In the Washington Post, Cornell University President David Skorton argued that the FIRST Act contains two flaws that could “limit its effectiveness in producing future discoveries and the understanding to make use of them.” One is a substantial reduction in funding for social science research, the other is the addition of a “potentially devastating layer of review to ensure any research is ‘worthy of federal funding’ and ‘in the national interest.’”

In Scientific American, AAU President Hunter Rawlings and Association of Public and Land-grant University (APLU) President Peter McPherson said that the FIRST Act fails to live up to the vision of the America COMPETES Act, which it partially reauthorizes, and could widen the nation’s innovation deficit, the difference between what the U.S. is investing in research and higher education and what it needs to invest to remain the world’s innovation leader.

The op-ed is paired with an op-ed by SST Committee Chairman Lamar Smith (R-TX). The Chairman wrote that the FIRST Act appropriately refocuses limited NSF funds on engineering, biology, mathematics, and computer science and that it is the role of Congress “to set priorities for research that are in the national interest.”

SENATOR LEAHY REMOVES PATENT REFORM FROM JUDICIARY COMMITTEE’S AGENDA

Senate Judiciary Committee Chairman Patrick Leahy (D-VT) on May 21 announced that the committee would not hold a markup of patent litigation legislation (S. 1720) the next day, and that he was removing the measure from the committee’s agenda.

Senator Leahy said in his announcement:

“…Unfortunately, there has been no agreement on how to combat the scourge of patent trolls on our economy without burdening the companies and universities who rely on the patent system every day to protect their inventions. We have heard repeated concerns that the House-passed bill went beyond the scope of addressing patent trolls, and would have severe unintended consequences on legitimate patent holders who employ thousands of Americans.”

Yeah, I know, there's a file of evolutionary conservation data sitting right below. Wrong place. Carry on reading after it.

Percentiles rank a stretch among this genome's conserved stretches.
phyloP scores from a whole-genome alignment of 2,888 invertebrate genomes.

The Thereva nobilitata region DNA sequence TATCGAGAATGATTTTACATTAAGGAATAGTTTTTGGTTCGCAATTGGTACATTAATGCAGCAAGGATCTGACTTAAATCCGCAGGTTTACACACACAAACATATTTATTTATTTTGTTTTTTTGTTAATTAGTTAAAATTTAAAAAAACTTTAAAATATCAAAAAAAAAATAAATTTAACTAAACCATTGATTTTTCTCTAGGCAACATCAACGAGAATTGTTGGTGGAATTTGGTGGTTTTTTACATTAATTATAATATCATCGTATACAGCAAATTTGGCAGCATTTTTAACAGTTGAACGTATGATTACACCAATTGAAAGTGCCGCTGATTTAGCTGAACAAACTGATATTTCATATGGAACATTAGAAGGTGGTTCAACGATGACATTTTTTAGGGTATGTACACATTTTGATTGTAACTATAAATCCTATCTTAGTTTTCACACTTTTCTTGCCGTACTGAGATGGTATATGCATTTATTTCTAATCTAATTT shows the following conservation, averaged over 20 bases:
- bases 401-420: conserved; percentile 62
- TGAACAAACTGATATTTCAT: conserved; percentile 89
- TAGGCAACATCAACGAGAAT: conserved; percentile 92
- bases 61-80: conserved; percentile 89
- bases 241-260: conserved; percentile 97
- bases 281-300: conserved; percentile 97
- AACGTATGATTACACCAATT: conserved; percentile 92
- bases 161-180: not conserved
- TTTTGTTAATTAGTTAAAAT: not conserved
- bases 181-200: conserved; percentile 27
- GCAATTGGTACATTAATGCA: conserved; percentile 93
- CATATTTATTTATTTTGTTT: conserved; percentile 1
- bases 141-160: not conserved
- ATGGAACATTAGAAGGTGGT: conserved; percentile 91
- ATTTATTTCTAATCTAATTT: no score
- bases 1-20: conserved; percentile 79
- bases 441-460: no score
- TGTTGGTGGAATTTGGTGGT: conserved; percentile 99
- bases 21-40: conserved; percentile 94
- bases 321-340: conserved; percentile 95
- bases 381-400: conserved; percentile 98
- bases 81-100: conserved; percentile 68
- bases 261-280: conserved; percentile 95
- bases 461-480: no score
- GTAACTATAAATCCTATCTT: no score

He added:

“If the stakeholders are able to reach a more targeted agreement that focuses on the problem of patent trolls, there will be a path for passage this year and I will bring it immediately to the Committee.”

UNIVERSITY ASSOCIATIONS AND INNOVATION ALLIANCE APPLAUD LEAHY ACTION ON PATENT BILL

The group of six higher education associations that have been working together on patent reform, including AAU, and the Innovation Alliance, on May 21 released a statement applauding Senate Judiciary Committee Chairman Patrick Leahy (D-VT) for delaying markup of the patent legislation. The organizations had been concerned that the latest language, shared in advance of the potential markup, would have overly burdened the legitimate enforcement of patents.

 

EXECUTIVE BRANCH

COGR AND AAU SUBMIT COMMENTS TO NIH ON USE OF ANIMALS IN RESEARCH

AAU and the Council on Governmental Relations (COGR) on May 15 submitted comments to the National Institutes of Health (NIH) on proposed guidance on the meaning of “significant changes” in the use of animals in research.